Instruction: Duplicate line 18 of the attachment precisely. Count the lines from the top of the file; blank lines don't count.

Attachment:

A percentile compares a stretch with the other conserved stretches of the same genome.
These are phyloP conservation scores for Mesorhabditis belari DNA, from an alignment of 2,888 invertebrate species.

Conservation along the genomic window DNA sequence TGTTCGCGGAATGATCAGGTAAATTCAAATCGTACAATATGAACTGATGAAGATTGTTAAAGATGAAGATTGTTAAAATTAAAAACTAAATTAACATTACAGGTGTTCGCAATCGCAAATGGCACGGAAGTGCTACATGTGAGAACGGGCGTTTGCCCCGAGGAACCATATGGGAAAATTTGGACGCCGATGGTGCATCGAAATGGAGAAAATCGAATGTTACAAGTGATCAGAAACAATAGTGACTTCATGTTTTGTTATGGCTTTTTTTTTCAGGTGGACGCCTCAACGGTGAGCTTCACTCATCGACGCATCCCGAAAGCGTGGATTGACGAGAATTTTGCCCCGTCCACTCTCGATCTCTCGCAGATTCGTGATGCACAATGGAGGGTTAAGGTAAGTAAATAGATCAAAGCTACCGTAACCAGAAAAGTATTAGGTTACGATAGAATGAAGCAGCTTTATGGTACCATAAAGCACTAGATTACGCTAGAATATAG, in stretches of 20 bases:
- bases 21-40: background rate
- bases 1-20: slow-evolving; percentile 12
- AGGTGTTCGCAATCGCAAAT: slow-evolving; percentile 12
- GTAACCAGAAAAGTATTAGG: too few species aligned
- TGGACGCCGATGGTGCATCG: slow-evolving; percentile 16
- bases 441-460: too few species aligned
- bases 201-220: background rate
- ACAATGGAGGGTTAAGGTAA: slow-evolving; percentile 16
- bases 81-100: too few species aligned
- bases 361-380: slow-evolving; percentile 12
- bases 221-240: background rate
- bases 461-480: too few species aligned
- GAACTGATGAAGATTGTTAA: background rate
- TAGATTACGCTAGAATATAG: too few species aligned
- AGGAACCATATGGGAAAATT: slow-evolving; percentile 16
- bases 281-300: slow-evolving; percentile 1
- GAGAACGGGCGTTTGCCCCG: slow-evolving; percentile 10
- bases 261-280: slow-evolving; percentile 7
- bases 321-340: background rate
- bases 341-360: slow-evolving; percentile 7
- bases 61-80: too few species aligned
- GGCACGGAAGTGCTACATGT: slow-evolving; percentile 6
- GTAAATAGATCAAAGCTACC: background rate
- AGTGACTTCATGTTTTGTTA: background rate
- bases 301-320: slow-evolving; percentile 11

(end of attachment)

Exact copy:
- AGGAACCATATGGGAAAATT: slow-evolving; percentile 16